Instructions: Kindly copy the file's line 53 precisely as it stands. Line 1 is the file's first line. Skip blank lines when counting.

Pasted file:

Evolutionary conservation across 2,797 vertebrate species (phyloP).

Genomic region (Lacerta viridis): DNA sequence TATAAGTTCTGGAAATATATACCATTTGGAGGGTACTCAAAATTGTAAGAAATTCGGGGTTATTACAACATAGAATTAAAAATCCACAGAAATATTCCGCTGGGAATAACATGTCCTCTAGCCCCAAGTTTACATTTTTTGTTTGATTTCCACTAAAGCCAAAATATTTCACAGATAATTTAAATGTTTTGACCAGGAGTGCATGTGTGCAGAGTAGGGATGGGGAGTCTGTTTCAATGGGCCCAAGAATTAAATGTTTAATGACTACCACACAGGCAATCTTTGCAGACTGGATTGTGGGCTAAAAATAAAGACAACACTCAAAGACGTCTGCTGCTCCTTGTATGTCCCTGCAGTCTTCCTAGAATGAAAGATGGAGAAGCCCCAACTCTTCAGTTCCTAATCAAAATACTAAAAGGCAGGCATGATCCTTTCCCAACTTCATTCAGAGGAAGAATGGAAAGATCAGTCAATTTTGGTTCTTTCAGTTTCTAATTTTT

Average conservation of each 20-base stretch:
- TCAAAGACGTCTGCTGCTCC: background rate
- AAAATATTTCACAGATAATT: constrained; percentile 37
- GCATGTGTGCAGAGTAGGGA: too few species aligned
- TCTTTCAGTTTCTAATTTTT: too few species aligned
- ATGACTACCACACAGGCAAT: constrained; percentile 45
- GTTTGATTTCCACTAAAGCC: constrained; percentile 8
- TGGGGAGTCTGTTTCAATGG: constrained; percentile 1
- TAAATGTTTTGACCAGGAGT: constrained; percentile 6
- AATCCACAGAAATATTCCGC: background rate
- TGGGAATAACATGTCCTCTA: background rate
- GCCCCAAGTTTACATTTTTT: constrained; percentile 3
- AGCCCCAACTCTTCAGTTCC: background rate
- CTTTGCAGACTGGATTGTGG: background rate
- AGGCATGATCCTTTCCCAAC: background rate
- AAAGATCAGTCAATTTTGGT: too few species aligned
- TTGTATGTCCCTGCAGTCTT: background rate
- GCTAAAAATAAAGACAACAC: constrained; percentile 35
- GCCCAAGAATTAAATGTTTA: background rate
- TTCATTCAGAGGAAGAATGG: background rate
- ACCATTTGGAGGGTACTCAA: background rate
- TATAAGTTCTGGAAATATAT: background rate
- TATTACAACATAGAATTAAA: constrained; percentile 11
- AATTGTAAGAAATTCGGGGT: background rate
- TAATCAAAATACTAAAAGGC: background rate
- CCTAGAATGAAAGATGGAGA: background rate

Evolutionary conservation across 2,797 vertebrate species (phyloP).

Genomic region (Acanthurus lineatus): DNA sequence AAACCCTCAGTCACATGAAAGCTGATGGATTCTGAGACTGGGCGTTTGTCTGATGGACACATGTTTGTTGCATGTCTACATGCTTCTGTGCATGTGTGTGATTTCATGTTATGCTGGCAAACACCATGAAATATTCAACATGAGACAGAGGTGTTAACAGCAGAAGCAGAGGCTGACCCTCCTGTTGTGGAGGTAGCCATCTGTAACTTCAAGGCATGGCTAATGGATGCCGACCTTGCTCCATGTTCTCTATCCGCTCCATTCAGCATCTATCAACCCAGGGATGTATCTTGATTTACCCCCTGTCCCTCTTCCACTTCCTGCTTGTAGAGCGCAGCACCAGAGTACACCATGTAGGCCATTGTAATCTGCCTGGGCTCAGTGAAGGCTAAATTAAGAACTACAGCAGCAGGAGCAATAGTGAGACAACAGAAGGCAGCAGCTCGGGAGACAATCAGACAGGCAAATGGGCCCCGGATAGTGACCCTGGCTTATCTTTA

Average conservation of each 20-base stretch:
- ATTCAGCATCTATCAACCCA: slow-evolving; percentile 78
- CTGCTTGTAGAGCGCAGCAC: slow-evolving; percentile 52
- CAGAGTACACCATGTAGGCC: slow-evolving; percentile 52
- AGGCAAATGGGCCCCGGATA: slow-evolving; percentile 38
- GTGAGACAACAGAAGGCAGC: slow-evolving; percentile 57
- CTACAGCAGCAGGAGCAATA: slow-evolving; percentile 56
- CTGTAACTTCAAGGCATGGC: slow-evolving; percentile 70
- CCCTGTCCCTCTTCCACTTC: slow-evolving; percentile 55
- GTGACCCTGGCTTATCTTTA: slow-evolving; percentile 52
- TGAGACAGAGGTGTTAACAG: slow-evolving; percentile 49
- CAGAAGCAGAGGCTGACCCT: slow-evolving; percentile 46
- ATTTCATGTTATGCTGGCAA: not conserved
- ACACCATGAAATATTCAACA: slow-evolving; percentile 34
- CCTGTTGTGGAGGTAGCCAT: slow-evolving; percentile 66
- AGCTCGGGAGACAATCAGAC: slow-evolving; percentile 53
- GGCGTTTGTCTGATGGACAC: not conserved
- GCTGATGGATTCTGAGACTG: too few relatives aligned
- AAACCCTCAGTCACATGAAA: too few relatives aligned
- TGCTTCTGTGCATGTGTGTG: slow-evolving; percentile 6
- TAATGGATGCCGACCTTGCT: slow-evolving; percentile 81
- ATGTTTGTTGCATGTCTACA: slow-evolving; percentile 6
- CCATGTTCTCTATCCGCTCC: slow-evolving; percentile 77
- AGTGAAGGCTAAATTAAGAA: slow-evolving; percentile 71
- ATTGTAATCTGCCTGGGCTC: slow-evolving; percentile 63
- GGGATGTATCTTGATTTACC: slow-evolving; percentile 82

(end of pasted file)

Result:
- CCATGTTCTCTATCCGCTCC: slow-evolving; percentile 77